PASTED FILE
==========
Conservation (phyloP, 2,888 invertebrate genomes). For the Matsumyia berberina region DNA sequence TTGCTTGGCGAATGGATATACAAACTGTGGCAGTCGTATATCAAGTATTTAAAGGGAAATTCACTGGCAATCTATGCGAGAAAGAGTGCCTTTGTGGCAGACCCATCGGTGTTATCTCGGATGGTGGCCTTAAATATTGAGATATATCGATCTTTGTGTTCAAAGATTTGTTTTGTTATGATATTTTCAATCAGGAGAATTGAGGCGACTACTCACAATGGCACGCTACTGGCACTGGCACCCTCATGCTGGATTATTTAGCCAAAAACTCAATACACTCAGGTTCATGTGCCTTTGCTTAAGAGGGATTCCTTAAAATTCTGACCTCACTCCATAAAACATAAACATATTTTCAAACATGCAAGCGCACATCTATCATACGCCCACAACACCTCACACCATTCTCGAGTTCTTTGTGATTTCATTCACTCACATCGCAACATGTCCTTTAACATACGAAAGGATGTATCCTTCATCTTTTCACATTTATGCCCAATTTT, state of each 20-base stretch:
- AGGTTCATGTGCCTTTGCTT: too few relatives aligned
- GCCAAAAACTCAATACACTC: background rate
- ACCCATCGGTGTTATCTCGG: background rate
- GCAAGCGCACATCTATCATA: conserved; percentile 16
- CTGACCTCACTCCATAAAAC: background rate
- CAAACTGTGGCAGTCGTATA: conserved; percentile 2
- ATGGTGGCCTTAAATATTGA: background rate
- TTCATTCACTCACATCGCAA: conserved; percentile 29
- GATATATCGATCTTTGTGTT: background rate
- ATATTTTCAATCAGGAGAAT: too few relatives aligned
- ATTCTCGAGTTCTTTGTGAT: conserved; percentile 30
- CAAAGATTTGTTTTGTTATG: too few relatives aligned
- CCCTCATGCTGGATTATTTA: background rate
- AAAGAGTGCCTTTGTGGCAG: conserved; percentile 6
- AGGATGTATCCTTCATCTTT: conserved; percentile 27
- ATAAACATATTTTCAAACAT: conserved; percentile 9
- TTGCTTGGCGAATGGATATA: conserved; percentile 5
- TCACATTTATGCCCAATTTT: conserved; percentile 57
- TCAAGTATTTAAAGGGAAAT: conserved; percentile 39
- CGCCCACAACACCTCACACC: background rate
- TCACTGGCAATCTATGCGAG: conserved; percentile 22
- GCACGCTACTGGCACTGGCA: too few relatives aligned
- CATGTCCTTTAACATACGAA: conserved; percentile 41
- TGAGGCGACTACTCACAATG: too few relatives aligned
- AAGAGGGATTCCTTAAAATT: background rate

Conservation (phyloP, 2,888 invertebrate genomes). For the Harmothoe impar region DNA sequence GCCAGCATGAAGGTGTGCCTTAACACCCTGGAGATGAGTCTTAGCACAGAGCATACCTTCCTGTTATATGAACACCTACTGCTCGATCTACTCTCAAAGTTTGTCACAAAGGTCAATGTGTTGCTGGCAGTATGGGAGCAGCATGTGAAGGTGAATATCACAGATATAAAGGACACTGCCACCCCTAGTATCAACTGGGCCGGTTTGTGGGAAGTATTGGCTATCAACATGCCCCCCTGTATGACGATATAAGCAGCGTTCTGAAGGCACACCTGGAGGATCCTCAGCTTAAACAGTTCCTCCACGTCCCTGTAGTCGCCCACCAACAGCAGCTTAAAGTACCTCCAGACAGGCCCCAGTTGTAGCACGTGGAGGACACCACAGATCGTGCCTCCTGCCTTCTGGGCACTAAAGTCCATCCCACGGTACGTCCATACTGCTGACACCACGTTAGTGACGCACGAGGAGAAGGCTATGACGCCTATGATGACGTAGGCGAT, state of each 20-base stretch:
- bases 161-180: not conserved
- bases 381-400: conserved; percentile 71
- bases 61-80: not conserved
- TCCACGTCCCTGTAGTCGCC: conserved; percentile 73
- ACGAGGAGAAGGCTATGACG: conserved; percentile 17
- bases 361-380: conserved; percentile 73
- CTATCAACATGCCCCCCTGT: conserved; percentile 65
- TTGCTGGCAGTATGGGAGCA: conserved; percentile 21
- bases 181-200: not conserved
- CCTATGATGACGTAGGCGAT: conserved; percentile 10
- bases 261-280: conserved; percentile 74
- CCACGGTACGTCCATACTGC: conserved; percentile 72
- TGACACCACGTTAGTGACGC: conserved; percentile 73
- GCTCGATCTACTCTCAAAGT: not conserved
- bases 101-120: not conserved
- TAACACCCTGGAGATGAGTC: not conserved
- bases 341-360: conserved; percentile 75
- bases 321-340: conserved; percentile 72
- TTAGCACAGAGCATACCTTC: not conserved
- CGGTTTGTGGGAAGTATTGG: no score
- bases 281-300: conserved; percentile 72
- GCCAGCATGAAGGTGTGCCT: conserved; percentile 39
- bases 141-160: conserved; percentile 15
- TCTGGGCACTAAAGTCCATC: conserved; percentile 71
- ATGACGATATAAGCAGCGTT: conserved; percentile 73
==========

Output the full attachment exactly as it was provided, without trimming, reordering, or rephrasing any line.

Conservation (phyloP, 2,888 invertebrate genomes). For the Matsumyia berberina region DNA sequence TTGCTTGGCGAATGGATATACAAACTGTGGCAGTCGTATATCAAGTATTTAAAGGGAAATTCACTGGCAATCTATGCGAGAAAGAGTGCCTTTGTGGCAGACCCATCGGTGTTATCTCGGATGGTGGCCTTAAATATTGAGATATATCGATCTTTGTGTTCAAAGATTTGTTTTGTTATGATATTTTCAATCAGGAGAATTGAGGCGACTACTCACAATGGCACGCTACTGGCACTGGCACCCTCATGCTGGATTATTTAGCCAAAAACTCAATACACTCAGGTTCATGTGCCTTTGCTTAAGAGGGATTCCTTAAAATTCTGACCTCACTCCATAAAACATAAACATATTTTCAAACATGCAAGCGCACATCTATCATACGCCCACAACACCTCACACCATTCTCGAGTTCTTTGTGATTTCATTCACTCACATCGCAACATGTCCTTTAACATACGAAAGGATGTATCCTTCATCTTTTCACATTTATGCCCAATTTT, state of each 20-base stretch:
- AGGTTCATGTGCCTTTGCTT: too few relatives aligned
- GCCAAAAACTCAATACACTC: background rate
- ACCCATCGGTGTTATCTCGG: background rate
- GCAAGCGCACATCTATCATA: conserved; percentile 16
- CTGACCTCACTCCATAAAAC: background rate
- CAAACTGTGGCAGTCGTATA: conserved; percentile 2
- ATGGTGGCCTTAAATATTGA: background rate
- TTCATTCACTCACATCGCAA: conserved; percentile 29
- GATATATCGATCTTTGTGTT: background rate
- ATATTTTCAATCAGGAGAAT: too few relatives aligned
- ATTCTCGAGTTCTTTGTGAT: conserved; percentile 30
- CAAAGATTTGTTTTGTTATG: too few relatives aligned
- CCCTCATGCTGGATTATTTA: background rate
- AAAGAGTGCCTTTGTGGCAG: conserved; percentile 6
- AGGATGTATCCTTCATCTTT: conserved; percentile 27
- ATAAACATATTTTCAAACAT: conserved; percentile 9
- TTGCTTGGCGAATGGATATA: conserved; percentile 5
- TCACATTTATGCCCAATTTT: conserved; percentile 57
- TCAAGTATTTAAAGGGAAAT: conserved; percentile 39
- CGCCCACAACACCTCACACC: background rate
- TCACTGGCAATCTATGCGAG: conserved; percentile 22
- GCACGCTACTGGCACTGGCA: too few relatives aligned
- CATGTCCTTTAACATACGAA: conserved; percentile 41
- TGAGGCGACTACTCACAATG: too few relatives aligned
- AAGAGGGATTCCTTAAAATT: background rate

Conservation (phyloP, 2,888 invertebrate genomes). For the Harmothoe impar region DNA sequence GCCAGCATGAAGGTGTGCCTTAACACCCTGGAGATGAGTCTTAGCACAGAGCATACCTTCCTGTTATATGAACACCTACTGCTCGATCTACTCTCAAAGTTTGTCACAAAGGTCAATGTGTTGCTGGCAGTATGGGAGCAGCATGTGAAGGTGAATATCACAGATATAAAGGACACTGCCACCCCTAGTATCAACTGGGCCGGTTTGTGGGAAGTATTGGCTATCAACATGCCCCCCTGTATGACGATATAAGCAGCGTTCTGAAGGCACACCTGGAGGATCCTCAGCTTAAACAGTTCCTCCACGTCCCTGTAGTCGCCCACCAACAGCAGCTTAAAGTACCTCCAGACAGGCCCCAGTTGTAGCACGTGGAGGACACCACAGATCGTGCCTCCTGCCTTCTGGGCACTAAAGTCCATCCCACGGTACGTCCATACTGCTGACACCACGTTAGTGACGCACGAGGAGAAGGCTATGACGCCTATGATGACGTAGGCGAT, state of each 20-base stretch:
- bases 161-180: not conserved
- bases 381-400: conserved; percentile 71
- bases 61-80: not conserved
- TCCACGTCCCTGTAGTCGCC: conserved; percentile 73
- ACGAGGAGAAGGCTATGACG: conserved; percentile 17
- bases 361-380: conserved; percentile 73
- CTATCAACATGCCCCCCTGT: conserved; percentile 65
- TTGCTGGCAGTATGGGAGCA: conserved; percentile 21
- bases 181-200: not conserved
- CCTATGATGACGTAGGCGAT: conserved; percentile 10
- bases 261-280: conserved; percentile 74
- CCACGGTACGTCCATACTGC: conserved; percentile 72
- TGACACCACGTTAGTGACGC: conserved; percentile 73
- GCTCGATCTACTCTCAAAGT: not conserved
- bases 101-120: not conserved
- TAACACCCTGGAGATGAGTC: not conserved
- bases 341-360: conserved; percentile 75
- bases 321-340: conserved; percentile 72
- TTAGCACAGAGCATACCTTC: not conserved
- CGGTTTGTGGGAAGTATTGG: no score
- bases 281-300: conserved; percentile 72
- GCCAGCATGAAGGTGTGCCT: conserved; percentile 39
- bases 141-160: conserved; percentile 15
- TCTGGGCACTAAAGTCCATC: conserved; percentile 71
- ATGACGATATAAGCAGCGTT: conserved; percentile 73